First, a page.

Prince Harry says ‘living in Meghan’s shoes’ helped him see unconscious racial bias

Olivia Petter
·Lesedauer: 2 Min.
 (Getty Images)
(Getty Images)

The Duke of Sussex has said that he didn’t know unconscious bias existed until he met the Duchess of Sussex.

Speaking to Black Lives Matter activist Patrick Hutchinson at British GQ’s GQ Heroes conference, the Prince explained that his privileged upbringing meant he was sheltered from such issues.

“Once you realise or you feel a little bit uncomfortable, then the onus is on you to go out and educate yourself, because ignorance is no longer an excuse,” he said.

"And unconscious bias, from my understanding, having the upbringing and the education that I had, I had no idea what it was.

“I had no idea it existed. And then, sad as it is to say, it took me many, many years to realise it, especially then living a day or a week in my wife's shoes.”

Prince Harry and Hutchinson also spoke about the fear of “saying the wrong thing” during discussions with friends about racism.

Hutchinson said: "Everything is up for discussion, because there's so much to talk about and people need to not be afraid.

“I think that can be a part of it. For some white people, I think they can be afraid. They're scared of saying the wrong thing, possibly.”

The Duke replied that while some white people have good intentions, they can still “get it massively wrong” when discussing racial issues.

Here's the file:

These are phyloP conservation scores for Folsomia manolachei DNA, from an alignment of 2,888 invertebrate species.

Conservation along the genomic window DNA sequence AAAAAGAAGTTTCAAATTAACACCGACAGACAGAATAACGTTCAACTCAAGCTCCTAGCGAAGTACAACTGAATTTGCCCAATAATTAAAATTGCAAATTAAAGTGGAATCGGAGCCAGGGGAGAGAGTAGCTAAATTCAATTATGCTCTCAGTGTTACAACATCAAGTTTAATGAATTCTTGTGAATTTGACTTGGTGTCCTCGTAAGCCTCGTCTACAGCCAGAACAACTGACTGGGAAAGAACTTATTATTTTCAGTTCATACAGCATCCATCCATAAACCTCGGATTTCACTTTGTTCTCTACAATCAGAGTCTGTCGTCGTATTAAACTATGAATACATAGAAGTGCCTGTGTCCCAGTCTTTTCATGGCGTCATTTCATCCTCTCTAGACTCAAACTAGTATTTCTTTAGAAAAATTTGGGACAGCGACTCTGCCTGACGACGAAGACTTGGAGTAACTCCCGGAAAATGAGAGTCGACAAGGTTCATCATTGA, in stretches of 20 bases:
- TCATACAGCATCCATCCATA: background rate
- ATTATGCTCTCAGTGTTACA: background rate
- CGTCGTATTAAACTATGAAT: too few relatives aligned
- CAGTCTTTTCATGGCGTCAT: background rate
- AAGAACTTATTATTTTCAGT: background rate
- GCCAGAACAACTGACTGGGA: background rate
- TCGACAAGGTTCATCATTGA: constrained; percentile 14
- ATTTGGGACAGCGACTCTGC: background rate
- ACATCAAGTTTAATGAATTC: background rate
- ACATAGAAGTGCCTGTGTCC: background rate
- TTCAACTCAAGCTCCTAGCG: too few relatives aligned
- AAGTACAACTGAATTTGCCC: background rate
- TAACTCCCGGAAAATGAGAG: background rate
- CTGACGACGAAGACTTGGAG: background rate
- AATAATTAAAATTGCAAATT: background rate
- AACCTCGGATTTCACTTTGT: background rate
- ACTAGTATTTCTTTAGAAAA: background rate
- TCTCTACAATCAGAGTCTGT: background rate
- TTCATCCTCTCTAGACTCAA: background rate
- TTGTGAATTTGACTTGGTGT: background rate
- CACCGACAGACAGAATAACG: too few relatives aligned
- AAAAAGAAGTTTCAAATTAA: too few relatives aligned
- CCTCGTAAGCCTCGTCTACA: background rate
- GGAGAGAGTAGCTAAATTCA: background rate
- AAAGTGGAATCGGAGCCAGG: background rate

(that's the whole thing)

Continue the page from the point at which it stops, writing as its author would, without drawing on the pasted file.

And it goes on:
“Not everyone's going to get it right. And from what I've seen, people are desperately trying to get it right – and even when trying to get it right, get it massively wrong,” he said.

“And as long as everyone comes at it with an element of, as you say, compassion, because it is scary for people, and it is the case that you're probably going to get it wrong, you just jump in both feet first. ”

Elsewhere in the interview, Prince Harry spoke about how lockdown has impacted men around the world.

“For so many people, but men especially, I guess, everyone's been suffering from some form of isolation over the last eight, nine months,” he said.

“But for men who are isolated by themselves, this can be a really dark place, unless you know the different solutions or different distractions that you can put into your life: whether it's going for a great walk or a run or just doing something that keeps you mentally and physically fit. So I love that."

You can watch the full interview here.

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